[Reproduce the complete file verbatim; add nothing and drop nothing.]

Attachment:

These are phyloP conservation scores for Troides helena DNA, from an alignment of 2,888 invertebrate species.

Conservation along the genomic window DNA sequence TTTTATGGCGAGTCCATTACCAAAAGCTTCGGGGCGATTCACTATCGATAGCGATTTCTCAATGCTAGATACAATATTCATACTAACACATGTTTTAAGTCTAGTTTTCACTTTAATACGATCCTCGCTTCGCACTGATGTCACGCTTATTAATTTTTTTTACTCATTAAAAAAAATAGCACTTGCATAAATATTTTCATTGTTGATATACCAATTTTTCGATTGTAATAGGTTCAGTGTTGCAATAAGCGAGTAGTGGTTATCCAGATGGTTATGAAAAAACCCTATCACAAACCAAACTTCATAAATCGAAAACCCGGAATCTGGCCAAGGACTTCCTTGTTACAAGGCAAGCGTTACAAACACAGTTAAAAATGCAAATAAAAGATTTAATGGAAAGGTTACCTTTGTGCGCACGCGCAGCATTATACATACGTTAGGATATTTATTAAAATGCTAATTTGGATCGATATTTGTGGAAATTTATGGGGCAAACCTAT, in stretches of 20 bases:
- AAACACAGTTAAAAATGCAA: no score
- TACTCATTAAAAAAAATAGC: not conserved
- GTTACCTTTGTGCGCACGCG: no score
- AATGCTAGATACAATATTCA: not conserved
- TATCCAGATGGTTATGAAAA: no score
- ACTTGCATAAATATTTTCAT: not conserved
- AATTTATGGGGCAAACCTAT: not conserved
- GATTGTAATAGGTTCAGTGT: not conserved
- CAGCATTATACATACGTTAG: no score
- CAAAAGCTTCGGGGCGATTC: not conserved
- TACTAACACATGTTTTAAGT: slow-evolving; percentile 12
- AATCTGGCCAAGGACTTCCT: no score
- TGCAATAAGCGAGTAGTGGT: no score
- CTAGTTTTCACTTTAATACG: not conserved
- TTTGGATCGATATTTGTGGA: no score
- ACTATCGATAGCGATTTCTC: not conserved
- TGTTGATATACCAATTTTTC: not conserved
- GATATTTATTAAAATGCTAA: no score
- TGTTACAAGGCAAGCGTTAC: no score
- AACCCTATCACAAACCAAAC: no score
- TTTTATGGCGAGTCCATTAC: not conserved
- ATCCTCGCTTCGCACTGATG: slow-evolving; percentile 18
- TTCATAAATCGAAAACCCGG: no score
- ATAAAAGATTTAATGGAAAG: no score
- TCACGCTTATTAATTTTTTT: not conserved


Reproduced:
These are phyloP conservation scores for Troides helena DNA, from an alignment of 2,888 invertebrate species.

Conservation along the genomic window DNA sequence TTTTATGGCGAGTCCATTACCAAAAGCTTCGGGGCGATTCACTATCGATAGCGATTTCTCAATGCTAGATACAATATTCATACTAACACATGTTTTAAGTCTAGTTTTCACTTTAATACGATCCTCGCTTCGCACTGATGTCACGCTTATTAATTTTTTTTACTCATTAAAAAAAATAGCACTTGCATAAATATTTTCATTGTTGATATACCAATTTTTCGATTGTAATAGGTTCAGTGTTGCAATAAGCGAGTAGTGGTTATCCAGATGGTTATGAAAAAACCCTATCACAAACCAAACTTCATAAATCGAAAACCCGGAATCTGGCCAAGGACTTCCTTGTTACAAGGCAAGCGTTACAAACACAGTTAAAAATGCAAATAAAAGATTTAATGGAAAGGTTACCTTTGTGCGCACGCGCAGCATTATACATACGTTAGGATATTTATTAAAATGCTAATTTGGATCGATATTTGTGGAAATTTATGGGGCAAACCTAT, in stretches of 20 bases:
- AAACACAGTTAAAAATGCAA: no score
- TACTCATTAAAAAAAATAGC: not conserved
- GTTACCTTTGTGCGCACGCG: no score
- AATGCTAGATACAATATTCA: not conserved
- TATCCAGATGGTTATGAAAA: no score
- ACTTGCATAAATATTTTCAT: not conserved
- AATTTATGGGGCAAACCTAT: not conserved
- GATTGTAATAGGTTCAGTGT: not conserved
- CAGCATTATACATACGTTAG: no score
- CAAAAGCTTCGGGGCGATTC: not conserved
- TACTAACACATGTTTTAAGT: slow-evolving; percentile 12
- AATCTGGCCAAGGACTTCCT: no score
- TGCAATAAGCGAGTAGTGGT: no score
- CTAGTTTTCACTTTAATACG: not conserved
- TTTGGATCGATATTTGTGGA: no score
- ACTATCGATAGCGATTTCTC: not conserved
- TGTTGATATACCAATTTTTC: not conserved
- GATATTTATTAAAATGCTAA: no score
- TGTTACAAGGCAAGCGTTAC: no score
- AACCCTATCACAAACCAAAC: no score
- TTTTATGGCGAGTCCATTAC: not conserved
- ATCCTCGCTTCGCACTGATG: slow-evolving; percentile 18
- TTCATAAATCGAAAACCCGG: no score
- ATAAAAGATTTAATGGAAAG: no score
- TCACGCTTATTAATTTTTTT: not conserved